4. The party is a work related event. Treat it as such. The same rules you employ for all work events are just as relevant here and employees should be reminded of so. You should have a policy for work events that outline inappropriate behaviour such as aggression, lewd remarks, unwanted advances and misconduct. Employees should be aware that their actions could lead to disciplinary proceedings.

5. Allocate managers to monitor alcohol consumption. There may be some employees who take the free bar too far. Ensuring you have some managers on the lookout for any excess will allow you to keep control of consumption and prevent alcohol-related problems before they arise.

6. Make sure your party is inclusive. You should make sure all your staff feel welcome. Perhaps some do not drink, or others do not celebrate Christmas at all. Make sure you think about these members of staff as taking the time to consider their needs will make them feel truly appreciated and included in the celebrations.

7. Investigate and take action. In the unfortunate event that someone oversteps the mark at your party, it is your duty as an employer to investigate the situation and take action. Just because it is the Christmas party does not mean it’s a free for all for antisocial behaviour and you have a responsibility to the rest of your team to ensure any misconduct is dealt with in line with your disciplinary policies.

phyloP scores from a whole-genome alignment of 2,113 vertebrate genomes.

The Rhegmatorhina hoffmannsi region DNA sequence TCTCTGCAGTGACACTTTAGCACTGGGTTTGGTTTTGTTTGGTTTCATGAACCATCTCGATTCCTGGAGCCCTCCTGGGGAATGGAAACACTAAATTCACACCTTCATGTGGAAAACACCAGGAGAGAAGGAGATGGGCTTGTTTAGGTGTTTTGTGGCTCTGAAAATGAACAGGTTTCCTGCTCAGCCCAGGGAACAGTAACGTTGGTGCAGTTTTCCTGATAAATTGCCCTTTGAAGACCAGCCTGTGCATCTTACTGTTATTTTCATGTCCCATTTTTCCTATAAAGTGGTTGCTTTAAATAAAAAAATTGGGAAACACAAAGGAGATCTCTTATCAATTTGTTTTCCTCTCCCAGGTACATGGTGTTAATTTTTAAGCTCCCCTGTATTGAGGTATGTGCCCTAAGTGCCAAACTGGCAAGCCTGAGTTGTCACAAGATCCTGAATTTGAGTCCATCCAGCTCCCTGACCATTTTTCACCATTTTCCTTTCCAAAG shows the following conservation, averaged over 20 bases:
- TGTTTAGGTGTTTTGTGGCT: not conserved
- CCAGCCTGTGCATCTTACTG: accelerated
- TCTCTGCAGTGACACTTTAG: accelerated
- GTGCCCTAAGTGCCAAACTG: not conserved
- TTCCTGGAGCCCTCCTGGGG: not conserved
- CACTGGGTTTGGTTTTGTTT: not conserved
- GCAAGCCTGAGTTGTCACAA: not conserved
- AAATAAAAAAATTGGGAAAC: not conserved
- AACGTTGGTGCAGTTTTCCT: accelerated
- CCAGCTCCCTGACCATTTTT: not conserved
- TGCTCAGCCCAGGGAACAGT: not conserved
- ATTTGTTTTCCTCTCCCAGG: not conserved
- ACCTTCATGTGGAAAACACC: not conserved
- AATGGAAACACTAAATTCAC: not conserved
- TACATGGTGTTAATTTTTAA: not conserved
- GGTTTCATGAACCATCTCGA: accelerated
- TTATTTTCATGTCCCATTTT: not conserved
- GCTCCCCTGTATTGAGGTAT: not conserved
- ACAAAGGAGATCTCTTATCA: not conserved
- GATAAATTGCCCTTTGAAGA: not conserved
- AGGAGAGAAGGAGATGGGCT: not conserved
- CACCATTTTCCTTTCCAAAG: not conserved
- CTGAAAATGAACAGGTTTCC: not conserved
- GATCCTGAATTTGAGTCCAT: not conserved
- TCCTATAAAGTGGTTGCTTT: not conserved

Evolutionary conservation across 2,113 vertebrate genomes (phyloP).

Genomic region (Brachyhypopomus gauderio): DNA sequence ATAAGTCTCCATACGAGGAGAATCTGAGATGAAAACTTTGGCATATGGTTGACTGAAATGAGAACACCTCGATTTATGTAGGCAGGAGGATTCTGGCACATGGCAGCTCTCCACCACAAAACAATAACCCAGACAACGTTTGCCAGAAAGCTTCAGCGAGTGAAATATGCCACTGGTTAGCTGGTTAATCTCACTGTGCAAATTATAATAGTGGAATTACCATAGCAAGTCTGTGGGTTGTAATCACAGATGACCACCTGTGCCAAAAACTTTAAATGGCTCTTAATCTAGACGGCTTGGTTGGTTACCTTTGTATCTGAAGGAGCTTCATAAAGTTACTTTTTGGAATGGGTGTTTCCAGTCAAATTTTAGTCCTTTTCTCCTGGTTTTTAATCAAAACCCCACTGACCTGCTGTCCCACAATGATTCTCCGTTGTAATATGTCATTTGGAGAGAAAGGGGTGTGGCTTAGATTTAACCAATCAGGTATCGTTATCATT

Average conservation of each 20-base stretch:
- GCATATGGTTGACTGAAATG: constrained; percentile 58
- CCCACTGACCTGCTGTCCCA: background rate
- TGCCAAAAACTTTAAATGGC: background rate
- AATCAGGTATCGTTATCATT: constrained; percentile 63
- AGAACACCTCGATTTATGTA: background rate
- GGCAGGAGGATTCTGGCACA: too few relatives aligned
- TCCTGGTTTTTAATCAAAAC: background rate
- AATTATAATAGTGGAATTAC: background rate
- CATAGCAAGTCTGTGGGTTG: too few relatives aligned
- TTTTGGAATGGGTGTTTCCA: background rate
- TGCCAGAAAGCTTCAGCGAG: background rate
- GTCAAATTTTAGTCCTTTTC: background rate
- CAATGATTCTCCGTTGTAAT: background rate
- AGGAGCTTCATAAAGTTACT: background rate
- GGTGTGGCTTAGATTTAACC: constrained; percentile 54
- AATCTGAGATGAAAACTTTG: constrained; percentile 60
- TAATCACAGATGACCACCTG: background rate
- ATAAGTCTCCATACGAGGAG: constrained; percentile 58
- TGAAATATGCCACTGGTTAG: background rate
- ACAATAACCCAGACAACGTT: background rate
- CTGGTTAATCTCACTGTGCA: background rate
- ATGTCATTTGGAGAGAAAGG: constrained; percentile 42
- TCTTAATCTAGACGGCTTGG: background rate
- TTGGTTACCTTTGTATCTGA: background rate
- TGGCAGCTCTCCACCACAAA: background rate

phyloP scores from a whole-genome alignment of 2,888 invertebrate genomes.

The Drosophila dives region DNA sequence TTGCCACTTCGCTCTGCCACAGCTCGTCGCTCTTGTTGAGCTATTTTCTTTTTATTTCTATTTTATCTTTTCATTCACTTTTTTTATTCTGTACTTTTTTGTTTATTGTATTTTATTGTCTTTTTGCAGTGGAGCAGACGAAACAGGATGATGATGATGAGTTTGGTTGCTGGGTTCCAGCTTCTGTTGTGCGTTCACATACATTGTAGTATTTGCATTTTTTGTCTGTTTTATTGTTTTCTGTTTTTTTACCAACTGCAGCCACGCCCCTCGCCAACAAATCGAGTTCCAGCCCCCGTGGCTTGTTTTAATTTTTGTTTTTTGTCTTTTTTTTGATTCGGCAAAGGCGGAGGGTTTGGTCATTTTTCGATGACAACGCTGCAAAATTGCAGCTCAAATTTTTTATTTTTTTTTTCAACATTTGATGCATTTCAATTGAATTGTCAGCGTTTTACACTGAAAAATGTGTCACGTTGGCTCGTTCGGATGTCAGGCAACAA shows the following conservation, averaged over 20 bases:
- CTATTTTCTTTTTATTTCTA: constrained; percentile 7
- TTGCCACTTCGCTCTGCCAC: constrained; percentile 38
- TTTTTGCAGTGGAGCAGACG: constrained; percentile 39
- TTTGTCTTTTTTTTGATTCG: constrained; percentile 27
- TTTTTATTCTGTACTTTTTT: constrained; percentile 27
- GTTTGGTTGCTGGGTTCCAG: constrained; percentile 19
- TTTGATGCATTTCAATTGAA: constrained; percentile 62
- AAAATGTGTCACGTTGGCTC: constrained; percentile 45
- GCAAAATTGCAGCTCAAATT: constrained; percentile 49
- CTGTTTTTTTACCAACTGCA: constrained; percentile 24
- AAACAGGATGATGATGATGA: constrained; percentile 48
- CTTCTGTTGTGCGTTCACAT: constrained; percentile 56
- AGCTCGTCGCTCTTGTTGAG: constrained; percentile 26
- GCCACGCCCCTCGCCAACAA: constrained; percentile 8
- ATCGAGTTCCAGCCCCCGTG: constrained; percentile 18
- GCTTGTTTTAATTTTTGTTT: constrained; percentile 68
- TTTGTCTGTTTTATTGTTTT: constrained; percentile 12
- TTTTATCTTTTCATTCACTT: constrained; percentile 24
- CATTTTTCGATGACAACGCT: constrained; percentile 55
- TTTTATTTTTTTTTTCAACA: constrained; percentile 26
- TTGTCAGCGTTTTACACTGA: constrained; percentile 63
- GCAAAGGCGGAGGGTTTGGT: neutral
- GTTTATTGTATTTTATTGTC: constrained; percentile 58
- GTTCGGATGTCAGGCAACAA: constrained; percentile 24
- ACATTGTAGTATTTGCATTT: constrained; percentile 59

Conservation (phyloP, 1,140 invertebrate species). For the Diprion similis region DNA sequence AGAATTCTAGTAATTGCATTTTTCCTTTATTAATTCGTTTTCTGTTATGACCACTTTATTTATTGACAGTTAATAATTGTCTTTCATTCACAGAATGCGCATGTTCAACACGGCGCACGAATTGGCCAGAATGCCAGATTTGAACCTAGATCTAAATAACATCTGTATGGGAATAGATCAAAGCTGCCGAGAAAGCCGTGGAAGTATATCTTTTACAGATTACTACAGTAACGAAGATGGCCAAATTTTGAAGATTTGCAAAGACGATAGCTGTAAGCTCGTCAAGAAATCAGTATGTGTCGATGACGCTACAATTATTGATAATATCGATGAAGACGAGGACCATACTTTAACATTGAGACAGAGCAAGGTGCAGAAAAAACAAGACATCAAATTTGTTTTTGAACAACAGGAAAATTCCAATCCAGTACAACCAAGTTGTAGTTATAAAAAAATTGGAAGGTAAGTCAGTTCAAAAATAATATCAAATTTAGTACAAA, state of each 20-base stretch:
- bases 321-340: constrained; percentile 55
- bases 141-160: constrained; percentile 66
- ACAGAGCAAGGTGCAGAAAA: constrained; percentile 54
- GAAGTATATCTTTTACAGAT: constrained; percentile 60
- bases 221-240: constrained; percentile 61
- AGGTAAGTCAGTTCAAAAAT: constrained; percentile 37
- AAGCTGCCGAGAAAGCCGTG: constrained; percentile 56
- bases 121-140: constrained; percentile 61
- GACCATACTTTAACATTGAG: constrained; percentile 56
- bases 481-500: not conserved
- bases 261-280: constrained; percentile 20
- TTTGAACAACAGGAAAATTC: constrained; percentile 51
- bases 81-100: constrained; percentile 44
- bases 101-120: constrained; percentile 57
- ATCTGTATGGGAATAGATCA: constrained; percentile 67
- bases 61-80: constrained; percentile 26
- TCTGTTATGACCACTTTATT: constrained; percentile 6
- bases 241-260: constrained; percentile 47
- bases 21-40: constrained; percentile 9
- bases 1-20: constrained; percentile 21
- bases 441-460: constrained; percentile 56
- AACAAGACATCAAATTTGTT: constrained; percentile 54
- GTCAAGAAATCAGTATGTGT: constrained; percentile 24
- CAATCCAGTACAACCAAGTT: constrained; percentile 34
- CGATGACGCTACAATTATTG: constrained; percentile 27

8. Office romances. Love can often blossom between employees at the Christmas party. In a recent survey, 55% of people admitted to a festive kiss with another employee. Perhaps it’s all that mistletoe! Be clear on your stance on office relationships. If you require them to be disclosed, make that known and take action if necessary.

9. Be careful of social media. Social media can be an excellent way of demonstrating your company’s amazing culture by sharing photos and updates from your party. On the flipside, it’s important to have control over what is shared. Inappropriate photos can damage your reputation. Also, some employees may have grievances with their embarrassing photos being shared online. Ensure you have a carefully considered social media policy in your business to protect yourself and your staff.